Every school day, usually twice a day, a group of parents and children who live in the cluster of homes and apartments just south of Lincoln Avenue say they are caught in a deathtrap.
The neighborhoods there aren't subjected to gang warfare, but residents say they are imperiled when they try to cross Knott Avenue at Danbrook Avenue to get to nearby schools.
Signs along the four-lane street label it as a school-crossing zone, which should cause drivers to cut their speed to 25 m.p.h.
But one look at the pavement, where a faded, yellow crosswalk lies riddled with skid marks, attests to neighbors' complaints that there have been too many close calls.
"How many times do we have to get almost killed?" asked Ruth Van Gilder, who is leading a small neighborhood group in urging the city to install a stoplight at the crosswalk.
Van Gilder pushes her 2-year-old son in a stroller as she walks her two girls across Knott Avenue to Danbrook Elementary School, located at the end of Danbrook Avenue. Likewise, seventh- and eighth-graders attending Orangeview Junior High School just west of Knott Avenue make the jaunt twice daily in the other direction.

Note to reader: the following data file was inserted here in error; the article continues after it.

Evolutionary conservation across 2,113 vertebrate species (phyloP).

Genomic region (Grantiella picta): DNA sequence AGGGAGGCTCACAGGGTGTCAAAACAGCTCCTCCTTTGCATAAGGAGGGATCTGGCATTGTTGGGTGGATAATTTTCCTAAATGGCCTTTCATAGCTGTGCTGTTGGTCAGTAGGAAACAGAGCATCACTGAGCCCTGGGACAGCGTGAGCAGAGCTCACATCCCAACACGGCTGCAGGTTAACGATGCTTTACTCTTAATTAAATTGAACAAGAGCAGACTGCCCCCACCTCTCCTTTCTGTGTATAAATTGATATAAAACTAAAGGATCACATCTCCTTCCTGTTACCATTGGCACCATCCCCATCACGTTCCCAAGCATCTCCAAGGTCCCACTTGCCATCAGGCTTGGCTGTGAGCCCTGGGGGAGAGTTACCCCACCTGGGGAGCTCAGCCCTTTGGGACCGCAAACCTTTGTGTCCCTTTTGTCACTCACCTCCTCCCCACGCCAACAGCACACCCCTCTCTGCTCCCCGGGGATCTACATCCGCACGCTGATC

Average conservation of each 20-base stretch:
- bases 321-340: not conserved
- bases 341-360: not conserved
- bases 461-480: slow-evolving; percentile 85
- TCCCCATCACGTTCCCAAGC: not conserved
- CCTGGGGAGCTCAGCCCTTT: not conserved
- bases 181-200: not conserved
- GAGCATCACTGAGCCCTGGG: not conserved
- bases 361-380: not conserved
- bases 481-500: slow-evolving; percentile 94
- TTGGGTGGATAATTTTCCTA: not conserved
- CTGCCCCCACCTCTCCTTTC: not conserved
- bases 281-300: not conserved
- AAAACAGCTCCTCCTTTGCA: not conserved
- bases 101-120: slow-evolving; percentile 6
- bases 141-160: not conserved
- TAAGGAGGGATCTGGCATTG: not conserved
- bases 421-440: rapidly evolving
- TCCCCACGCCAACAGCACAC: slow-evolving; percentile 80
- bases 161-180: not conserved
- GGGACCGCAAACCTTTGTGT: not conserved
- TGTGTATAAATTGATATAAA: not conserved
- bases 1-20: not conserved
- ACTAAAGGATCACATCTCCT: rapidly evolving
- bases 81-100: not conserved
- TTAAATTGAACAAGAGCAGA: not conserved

Records kept by residents show an average of one car accident every 10 days at or near the intersection.
Paul Singer, traffic engineer for the city of Anaheim, which has won awards for traffic safety, put the pedestrian signal high on his department's priority list. Installing the $40,000 light, which would activate only when a pedestrian pushes the crossing button, has been moved to the top 10 on a list of about 70 signal projects.
Although Singer recognizes the immediacy of the situation, he says the neighbors need to be patient.
"The people should not get the idea that we are not concerned. We are very concerned," he said. But "you start taking things out of sequence . . . when you're ruled by who can speak the loudest."
In the meantime, larger school-crossing signs with flashing yellow lights will be installed as an interim solution within the next two weeks, Singer said.
And Anaheim Police Sgt. Richard Zschoche said officers will continue to watch the intersection and cite drivers who violate the rules. Police routinely check an area when residents have complained of traffic problems, but in the past week, they have given the Knott/Danbrook crossing extra attention, he said.